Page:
Again, you’re using their name to personalize the interaction, and you’re clearly stating what you’ll do to solve their issues. By using brief, clear statements, you’re not confusing them with drawn-out explanations, and you’re aligning yourself with them on finding a solution.
Integrating all of the above tips during your customer service conversations will help you expertly solve customer problems and satisfy them with your excellent service. Most importantly, advocating for your customers in this way encourages the desired outcome of using customer advocacy language in the first place: customer loyalty and retention.
Why Your Service Reps Should Use Advocacy Language
The purpose of using advocacy language is to drive customers to become customer advocates. In short, customer advocates are the consumers that are so satisfied with your business’ product or service that they become spokespeople, or marketing agents, for your business. These loyal customers are also sometimes called brand evangelists.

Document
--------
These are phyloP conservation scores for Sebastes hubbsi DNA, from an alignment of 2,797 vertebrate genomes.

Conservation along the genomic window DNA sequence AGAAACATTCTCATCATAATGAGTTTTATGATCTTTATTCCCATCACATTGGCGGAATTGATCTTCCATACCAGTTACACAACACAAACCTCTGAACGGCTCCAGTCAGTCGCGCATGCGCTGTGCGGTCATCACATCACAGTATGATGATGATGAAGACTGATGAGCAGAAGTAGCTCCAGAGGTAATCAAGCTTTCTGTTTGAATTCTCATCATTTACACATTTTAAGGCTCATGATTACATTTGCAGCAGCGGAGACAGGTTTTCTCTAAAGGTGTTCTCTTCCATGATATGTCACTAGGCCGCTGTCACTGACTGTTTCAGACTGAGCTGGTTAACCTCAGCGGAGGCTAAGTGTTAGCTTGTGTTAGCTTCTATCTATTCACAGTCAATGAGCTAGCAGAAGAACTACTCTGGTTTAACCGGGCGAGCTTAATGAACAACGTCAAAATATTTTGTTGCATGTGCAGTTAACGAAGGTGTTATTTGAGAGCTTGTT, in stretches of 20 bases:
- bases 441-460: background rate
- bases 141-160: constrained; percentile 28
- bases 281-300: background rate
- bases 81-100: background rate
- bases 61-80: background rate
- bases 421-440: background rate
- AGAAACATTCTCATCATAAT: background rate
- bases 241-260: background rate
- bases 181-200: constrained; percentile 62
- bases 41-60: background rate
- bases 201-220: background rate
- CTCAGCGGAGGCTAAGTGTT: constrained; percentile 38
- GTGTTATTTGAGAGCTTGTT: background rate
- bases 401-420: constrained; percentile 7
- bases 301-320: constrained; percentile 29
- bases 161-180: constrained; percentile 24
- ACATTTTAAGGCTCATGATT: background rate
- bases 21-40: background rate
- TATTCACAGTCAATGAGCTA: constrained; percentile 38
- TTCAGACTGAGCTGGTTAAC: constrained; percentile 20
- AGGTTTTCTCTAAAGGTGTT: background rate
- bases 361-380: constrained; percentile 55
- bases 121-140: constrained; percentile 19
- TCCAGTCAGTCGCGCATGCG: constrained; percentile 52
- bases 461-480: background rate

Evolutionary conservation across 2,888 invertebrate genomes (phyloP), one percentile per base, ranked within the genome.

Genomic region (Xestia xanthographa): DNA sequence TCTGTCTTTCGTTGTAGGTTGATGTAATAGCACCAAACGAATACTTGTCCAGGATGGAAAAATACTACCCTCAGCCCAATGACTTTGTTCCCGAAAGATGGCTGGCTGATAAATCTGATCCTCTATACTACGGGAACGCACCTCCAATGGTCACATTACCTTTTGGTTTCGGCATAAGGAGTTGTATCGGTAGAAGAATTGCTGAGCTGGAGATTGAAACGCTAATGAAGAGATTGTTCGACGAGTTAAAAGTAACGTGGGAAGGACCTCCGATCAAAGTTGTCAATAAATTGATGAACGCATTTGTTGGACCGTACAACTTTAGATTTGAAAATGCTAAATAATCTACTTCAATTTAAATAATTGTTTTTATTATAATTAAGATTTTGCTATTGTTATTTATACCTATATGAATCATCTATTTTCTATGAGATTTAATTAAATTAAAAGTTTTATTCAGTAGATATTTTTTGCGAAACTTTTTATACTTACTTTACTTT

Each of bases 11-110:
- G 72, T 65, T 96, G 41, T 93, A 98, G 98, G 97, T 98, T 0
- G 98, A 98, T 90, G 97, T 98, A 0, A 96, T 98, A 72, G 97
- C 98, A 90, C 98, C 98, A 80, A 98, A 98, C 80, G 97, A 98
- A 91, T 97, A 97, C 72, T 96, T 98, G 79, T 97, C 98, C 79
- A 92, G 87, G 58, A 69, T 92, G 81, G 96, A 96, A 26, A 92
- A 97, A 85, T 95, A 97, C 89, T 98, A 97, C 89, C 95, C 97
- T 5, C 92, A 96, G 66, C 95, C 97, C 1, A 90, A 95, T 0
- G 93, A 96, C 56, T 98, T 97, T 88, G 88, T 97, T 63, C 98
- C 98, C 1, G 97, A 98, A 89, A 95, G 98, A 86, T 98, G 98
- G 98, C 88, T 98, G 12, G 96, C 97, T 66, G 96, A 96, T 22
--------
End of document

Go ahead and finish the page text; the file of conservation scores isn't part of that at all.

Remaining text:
Let's take a look at some statistics that prove the benefits of using advocacy language in your support strategies:
- 73% of consumers say that customer experience is an important factor in their purchasing decisions. This emphasizes the importance of continuously raising the bar and implementing best-practices for service reps to follow.
- 94% of customers who rate a company as having very good customer service are more likely to make repeat purchases from that business, reiterating the importance of providing consistent satisfactory experiences to encourage customer retention.